I never thought I’d say this: but I was disappointed by two of Zweig’s tales in The Governess and Other Stories. This edition includes Did He Do It? (just over 50 pages long) The Miracles of Life (over 90 long), Downfall of the Heart (almost 50 pages long), and The Governess (just over 20 pages long). This edition is one of Pushkin Press’s attractive pocket-sized books.
Did He Do It? started out very promisingly indeed. The story is narrated by the wife is a retired government official. They spent their lives in the colonies, and deciding to retire to a small village outside of Bath, they buy a plot of land near the banks of the Kennet and Avon canal. They have a cottage built there, and since there’s not much canal traffic, they look forward to solitude. But of course, their peace doesn’t remain intact for long, and someone builds a house right next door.
Waterweed grows so densely from the bottom of the sluggish, black water that the surface has a shimmer of dark green, like malachite; pale water lilies sway on the smooth surface of the canal, which reflects the flower-grown banks, the bridges and the clouds with photographic accuracy. There is barely a ripple moving on the drowsy waterway. Now and then, half sunk in the water and already overgrown with plants. a broken old boat by the bank recalls the canal’s busy past, of which even visitors who come to take the waters in Bath hardly know anything
A young married couple move in, and while the wife is quiet, self-contained and private, the husband’s boisterous nature grates all too quickly. There’s something off about the couple. Can that be attributed to the mismatch?
Now while the set up sounds good, the denouement is disappointing (and vaguely silly). I can’t say anything else without spoiling the story.
The second piece, The Miracles of Life is an extremely sentimental novella, with loads of religious overtones, about an artist who seeks a model for his painting of the madonna. He ends up finding a young Jewish orphan and persuades her to pose.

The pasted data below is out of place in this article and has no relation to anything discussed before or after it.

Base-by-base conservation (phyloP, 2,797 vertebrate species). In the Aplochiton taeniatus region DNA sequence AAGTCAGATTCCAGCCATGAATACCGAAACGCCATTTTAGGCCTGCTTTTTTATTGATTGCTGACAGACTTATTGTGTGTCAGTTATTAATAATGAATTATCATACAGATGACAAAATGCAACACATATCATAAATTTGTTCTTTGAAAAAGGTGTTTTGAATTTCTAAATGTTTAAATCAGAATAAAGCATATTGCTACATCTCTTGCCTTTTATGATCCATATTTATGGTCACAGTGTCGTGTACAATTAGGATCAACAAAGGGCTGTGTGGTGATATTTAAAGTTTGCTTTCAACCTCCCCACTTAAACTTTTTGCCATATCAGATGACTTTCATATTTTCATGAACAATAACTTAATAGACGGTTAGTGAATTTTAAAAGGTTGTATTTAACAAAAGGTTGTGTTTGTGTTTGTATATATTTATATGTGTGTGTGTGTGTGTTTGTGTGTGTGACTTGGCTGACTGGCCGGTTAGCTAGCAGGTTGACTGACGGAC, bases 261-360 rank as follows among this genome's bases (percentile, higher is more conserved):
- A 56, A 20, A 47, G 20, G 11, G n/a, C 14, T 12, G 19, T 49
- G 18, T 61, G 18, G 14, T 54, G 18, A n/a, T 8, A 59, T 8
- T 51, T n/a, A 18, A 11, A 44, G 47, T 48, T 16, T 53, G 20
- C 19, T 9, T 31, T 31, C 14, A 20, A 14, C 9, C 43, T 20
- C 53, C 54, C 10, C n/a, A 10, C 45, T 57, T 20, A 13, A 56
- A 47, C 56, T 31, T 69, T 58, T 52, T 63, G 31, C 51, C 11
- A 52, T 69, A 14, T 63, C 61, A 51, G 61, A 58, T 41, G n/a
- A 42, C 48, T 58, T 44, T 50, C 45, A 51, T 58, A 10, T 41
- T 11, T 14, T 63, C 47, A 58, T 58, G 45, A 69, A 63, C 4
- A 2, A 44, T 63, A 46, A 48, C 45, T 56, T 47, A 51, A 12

The third story Downfall of the Heart is the best of the lot, and if it had been in another collection, I suspect I would have liked it even more than I did. This is the tale of a hardworking man who takes his wife and daughter to Lake Garda instead of following doctor’s advice to “take the waters” at Karlsbad. He suffers from a number of ailments including gallstones, and during the holiday, he learns, the hard way, how he has spoiled his wife and daughter with the result that that they are ashamed of him and consider him annoying. In some ways, the story reminded me of Bunin’s The Gentleman from San Francisco. Downfall of the Heart is a disillusionment story: here’s a man at the end of his life who discovers, painfully, that he’s slaved and sacrificed for nothing.
I would have liked to be happy myself, just once, feel how beautiful the world of the carefree is for myself, just once, after fifty years of writing and calculating and bargaining and haggling, I would have liked to enjoy a few bright days before they bury me.
In the last story, The Governess, two children try to make sense of the abrupt dismissal of their beloved Governess. It’s a slightly sentimental story, but doesn’t drip with this emotion as does The Miracles of Life. Two children run headlong into the complex world of adult behaviour and morality, and we know these children will only be able to make sense of this episode when they are adults themselves.
So one really good story, one good story and two not so-hot tales.